Hartog, Sir Philip Joseph

Hartog, Sir Philip Joseph (1864-1947) the first Vice Chancellor of the University of Dhaka. A British national Philip Joseph Hartog was born on 2 March 1864 in London. His father Alphonse Hartog belonged to a Jewish family of Holland which had later migrated to France and ultimately settled in Paris. Alphonse Hartog happened to be in London as a teacher of French language and settled there.

Sir Philip Joseph Hartog

Philip Joseph Hartog had his early education in the University College School in London, and in the Owens College, Manchester. He obtained his BSc degree from the Victoria University in 1880, and BSc (Hons) in Chemistry from London University in 1885. Hartog was engaged in chemical research studies in France and Germany for a couple of years. Joseph Hartog started his career as an Assistant Lecturer in Chemistry at the Owens College of Manchester in 1891.

He was for sometime the part time secretary to the Victoria University Extension Scheme of which Tout was the chairman. Since 1903 Hartog had been the Academic Registrar of the University of London with distinguished record for long seventeen years. He was made the Crown representative in the governing body of the University in 1916. He was a member of the Calcutta University Commission (1917) of which Michael Sadlar was the Chairman. While the Academic Registrar of the University of London, the Governor General of India appointed Joseph Hartog as the Vice Chancellor of the newly established University of Dhaka for a term of five years beginning 1 December 1920.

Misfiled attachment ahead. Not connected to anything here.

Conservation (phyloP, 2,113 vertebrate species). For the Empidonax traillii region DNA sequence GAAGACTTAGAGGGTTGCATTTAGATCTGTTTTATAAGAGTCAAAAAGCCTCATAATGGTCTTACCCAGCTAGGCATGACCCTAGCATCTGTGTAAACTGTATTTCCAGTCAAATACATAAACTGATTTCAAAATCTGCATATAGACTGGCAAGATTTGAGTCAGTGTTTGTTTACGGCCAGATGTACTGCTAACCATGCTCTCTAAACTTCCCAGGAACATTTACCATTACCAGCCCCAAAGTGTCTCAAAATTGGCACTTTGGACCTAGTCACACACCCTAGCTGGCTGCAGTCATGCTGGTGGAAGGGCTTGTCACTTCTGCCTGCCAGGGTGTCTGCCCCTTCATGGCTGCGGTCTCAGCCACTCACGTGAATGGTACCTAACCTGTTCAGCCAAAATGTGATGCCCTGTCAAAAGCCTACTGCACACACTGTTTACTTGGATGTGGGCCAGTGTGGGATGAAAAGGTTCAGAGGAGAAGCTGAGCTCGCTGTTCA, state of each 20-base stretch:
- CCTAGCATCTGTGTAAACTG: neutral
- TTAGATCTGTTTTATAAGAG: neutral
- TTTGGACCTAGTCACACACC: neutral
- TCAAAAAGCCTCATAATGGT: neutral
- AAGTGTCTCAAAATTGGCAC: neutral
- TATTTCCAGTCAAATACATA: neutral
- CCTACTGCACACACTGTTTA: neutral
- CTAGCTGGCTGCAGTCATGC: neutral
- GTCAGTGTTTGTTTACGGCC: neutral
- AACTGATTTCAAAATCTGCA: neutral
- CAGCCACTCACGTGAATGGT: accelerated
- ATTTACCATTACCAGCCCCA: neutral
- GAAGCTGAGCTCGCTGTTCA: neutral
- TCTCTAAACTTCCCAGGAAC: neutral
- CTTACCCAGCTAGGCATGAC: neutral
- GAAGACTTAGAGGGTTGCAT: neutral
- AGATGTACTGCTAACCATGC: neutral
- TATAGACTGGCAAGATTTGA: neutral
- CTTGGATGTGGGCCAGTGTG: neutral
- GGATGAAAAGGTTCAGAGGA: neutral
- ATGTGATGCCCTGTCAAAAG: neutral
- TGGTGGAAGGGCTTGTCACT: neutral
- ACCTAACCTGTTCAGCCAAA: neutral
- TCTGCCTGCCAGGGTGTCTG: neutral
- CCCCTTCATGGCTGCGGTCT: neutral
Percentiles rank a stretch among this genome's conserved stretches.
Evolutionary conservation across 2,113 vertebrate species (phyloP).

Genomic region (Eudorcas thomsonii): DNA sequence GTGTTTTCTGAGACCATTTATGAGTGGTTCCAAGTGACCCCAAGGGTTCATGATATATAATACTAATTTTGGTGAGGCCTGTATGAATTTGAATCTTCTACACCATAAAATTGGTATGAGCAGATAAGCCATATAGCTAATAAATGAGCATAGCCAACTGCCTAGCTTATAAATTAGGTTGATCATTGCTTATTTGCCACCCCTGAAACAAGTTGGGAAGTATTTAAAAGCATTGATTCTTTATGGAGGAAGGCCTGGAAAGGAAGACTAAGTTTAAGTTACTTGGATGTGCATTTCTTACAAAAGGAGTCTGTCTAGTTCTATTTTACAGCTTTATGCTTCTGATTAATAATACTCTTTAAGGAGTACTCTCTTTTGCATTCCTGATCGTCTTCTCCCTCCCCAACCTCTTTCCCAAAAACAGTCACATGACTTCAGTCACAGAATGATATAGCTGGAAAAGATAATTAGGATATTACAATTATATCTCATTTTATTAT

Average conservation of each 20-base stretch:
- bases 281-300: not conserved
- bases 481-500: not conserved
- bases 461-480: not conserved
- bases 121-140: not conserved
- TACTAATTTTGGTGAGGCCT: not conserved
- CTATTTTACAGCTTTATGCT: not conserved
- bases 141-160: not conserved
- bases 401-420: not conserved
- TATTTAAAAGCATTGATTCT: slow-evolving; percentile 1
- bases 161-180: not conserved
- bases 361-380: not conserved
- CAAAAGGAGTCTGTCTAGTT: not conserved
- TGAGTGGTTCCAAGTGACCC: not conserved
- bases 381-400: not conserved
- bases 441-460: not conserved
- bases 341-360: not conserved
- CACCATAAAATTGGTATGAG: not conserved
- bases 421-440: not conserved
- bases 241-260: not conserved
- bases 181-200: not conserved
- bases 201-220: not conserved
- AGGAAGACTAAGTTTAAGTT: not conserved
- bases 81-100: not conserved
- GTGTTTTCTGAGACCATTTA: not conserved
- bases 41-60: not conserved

He assumed office on 10 December 1920. The Governor General of India appointed him CIE in December 1920. Joseph Hartog continued to serve the University till December 1925. Dhaka University conferred upon him the honorary LLD in 1925.

Philip Joseph Hartog was a member of the Indian Public Service Commission, chairman of the Committee on Indian Education in 1928-29, and Director of the English Committee of an international body created to enquire into the reliability of examinations. Hartog was assigned to conduct part of the enquiries undertaken by the Indian Statutory Commission on Constitutional Advance in India. He was a member of the council of the liberal Jewish synagogue in London. He was appointed KBE in 1930.

Hartog was well versed in English, German, French, Hindi, Urdu and Bangla. Some of his publications are An Examination of Examinations (1935), The Marks of Examination (1936), Culture: Its History and Meaning. He died on 27 June 1947. [Muazzam Hussain Khan]